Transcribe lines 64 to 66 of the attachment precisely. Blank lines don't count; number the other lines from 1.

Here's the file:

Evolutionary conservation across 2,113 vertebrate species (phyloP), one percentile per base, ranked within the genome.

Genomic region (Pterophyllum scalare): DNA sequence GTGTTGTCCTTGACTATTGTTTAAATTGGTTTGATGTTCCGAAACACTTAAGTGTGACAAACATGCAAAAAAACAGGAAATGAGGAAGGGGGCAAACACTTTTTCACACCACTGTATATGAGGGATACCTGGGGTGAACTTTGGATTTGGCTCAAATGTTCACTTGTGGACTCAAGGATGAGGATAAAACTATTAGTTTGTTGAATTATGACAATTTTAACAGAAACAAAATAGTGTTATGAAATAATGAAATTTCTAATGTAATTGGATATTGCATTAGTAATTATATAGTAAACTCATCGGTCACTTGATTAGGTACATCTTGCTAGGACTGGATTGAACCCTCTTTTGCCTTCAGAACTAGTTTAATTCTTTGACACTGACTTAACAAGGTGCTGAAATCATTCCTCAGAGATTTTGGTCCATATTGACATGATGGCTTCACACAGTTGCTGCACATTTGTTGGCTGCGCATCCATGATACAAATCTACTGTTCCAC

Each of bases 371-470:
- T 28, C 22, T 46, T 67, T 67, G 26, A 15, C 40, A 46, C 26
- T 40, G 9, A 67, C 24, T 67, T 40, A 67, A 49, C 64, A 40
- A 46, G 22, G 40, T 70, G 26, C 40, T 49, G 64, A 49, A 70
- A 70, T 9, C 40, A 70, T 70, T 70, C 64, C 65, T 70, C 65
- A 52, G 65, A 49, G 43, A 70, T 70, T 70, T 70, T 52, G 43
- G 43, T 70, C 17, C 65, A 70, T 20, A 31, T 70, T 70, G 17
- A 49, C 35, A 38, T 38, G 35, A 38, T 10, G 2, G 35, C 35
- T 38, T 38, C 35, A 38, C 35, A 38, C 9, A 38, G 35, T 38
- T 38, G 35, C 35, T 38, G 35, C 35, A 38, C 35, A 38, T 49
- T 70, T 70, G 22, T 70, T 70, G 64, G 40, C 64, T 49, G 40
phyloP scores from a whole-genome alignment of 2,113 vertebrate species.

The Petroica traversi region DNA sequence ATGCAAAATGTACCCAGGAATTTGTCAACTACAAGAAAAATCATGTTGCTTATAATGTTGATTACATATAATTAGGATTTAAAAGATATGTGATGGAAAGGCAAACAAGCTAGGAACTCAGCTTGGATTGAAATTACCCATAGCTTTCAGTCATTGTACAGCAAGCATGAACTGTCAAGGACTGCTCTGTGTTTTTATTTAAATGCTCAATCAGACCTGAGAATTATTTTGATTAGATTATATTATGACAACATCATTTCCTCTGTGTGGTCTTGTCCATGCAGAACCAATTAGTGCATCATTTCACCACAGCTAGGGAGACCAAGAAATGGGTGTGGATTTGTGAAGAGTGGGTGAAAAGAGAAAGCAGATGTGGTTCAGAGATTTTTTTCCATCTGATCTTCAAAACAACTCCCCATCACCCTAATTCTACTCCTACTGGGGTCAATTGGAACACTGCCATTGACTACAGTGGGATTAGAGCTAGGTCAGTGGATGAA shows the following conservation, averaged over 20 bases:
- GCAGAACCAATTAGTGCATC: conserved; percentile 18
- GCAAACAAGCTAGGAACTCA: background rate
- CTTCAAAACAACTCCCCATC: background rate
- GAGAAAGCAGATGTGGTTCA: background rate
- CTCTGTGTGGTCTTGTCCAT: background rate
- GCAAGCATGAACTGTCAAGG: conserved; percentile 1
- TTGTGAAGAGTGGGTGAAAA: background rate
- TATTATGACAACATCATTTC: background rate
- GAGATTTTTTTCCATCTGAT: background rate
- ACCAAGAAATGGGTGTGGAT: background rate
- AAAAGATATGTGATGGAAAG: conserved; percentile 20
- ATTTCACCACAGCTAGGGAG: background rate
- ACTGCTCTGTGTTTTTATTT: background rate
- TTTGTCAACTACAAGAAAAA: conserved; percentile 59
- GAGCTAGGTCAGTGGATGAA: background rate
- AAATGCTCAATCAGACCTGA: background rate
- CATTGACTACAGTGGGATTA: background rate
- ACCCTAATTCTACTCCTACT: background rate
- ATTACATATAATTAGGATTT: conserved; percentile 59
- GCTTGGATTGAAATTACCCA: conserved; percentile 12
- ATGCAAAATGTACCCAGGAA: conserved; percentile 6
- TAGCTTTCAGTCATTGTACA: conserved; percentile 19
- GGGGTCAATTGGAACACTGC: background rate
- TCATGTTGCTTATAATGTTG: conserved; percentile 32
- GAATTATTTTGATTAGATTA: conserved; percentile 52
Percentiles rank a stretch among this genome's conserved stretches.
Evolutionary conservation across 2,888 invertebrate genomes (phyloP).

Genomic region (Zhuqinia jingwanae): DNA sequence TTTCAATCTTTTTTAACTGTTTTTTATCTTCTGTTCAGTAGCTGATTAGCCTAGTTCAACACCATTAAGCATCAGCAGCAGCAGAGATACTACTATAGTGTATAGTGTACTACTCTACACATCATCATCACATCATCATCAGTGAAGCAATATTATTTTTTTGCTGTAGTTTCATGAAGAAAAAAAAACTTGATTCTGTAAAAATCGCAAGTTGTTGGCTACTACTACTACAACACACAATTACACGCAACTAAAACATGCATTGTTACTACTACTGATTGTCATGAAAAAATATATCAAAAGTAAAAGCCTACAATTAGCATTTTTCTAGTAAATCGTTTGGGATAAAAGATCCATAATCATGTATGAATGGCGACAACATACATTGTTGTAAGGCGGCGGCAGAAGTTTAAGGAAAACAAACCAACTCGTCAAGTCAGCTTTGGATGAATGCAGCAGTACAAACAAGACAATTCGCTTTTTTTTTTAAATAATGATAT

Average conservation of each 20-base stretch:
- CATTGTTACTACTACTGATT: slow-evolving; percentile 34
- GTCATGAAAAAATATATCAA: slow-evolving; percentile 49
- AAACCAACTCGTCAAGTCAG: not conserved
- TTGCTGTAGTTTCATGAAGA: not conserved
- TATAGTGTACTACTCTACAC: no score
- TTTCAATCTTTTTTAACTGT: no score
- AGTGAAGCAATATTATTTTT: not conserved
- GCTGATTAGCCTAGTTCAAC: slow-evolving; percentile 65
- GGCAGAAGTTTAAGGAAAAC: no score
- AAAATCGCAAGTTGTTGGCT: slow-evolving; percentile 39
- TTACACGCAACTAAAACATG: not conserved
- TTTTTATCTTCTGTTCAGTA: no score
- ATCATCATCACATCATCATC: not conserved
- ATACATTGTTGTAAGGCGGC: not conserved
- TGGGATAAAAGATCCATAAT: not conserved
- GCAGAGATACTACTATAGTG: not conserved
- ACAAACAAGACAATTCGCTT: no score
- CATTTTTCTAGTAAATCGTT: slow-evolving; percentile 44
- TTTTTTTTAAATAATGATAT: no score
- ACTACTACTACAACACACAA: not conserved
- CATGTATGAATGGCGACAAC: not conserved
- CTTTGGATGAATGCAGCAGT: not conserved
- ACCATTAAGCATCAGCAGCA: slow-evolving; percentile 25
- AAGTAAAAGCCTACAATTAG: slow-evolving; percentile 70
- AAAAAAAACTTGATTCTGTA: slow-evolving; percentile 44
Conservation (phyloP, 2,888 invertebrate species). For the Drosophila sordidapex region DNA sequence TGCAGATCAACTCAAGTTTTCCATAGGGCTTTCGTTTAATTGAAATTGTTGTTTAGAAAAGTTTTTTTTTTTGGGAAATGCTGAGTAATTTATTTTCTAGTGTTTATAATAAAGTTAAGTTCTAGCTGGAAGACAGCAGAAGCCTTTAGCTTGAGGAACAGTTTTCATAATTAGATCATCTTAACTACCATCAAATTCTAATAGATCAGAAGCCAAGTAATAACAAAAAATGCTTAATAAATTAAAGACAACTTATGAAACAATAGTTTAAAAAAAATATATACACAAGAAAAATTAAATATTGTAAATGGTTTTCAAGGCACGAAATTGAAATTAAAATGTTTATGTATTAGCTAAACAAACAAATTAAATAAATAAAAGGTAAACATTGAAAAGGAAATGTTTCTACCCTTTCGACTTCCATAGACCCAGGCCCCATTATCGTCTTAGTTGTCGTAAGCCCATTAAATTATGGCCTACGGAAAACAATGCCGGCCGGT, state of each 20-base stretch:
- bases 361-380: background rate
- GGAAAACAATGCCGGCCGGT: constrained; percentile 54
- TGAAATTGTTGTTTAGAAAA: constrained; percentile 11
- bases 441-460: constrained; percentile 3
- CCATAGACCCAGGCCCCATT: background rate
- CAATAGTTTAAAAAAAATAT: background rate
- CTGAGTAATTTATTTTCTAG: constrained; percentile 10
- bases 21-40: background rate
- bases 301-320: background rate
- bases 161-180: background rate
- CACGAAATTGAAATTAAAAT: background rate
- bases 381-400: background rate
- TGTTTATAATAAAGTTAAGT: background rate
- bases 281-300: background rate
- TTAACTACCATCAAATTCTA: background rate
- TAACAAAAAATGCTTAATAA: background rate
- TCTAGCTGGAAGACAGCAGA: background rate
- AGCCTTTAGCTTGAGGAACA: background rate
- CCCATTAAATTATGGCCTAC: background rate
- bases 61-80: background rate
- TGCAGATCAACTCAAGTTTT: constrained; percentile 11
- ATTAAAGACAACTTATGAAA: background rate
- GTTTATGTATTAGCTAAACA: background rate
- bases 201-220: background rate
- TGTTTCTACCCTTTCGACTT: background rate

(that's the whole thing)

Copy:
- ACTACTACTACAACACACAA: not conserved
- CATGTATGAATGGCGACAAC: not conserved
- CTTTGGATGAATGCAGCAGT: not conserved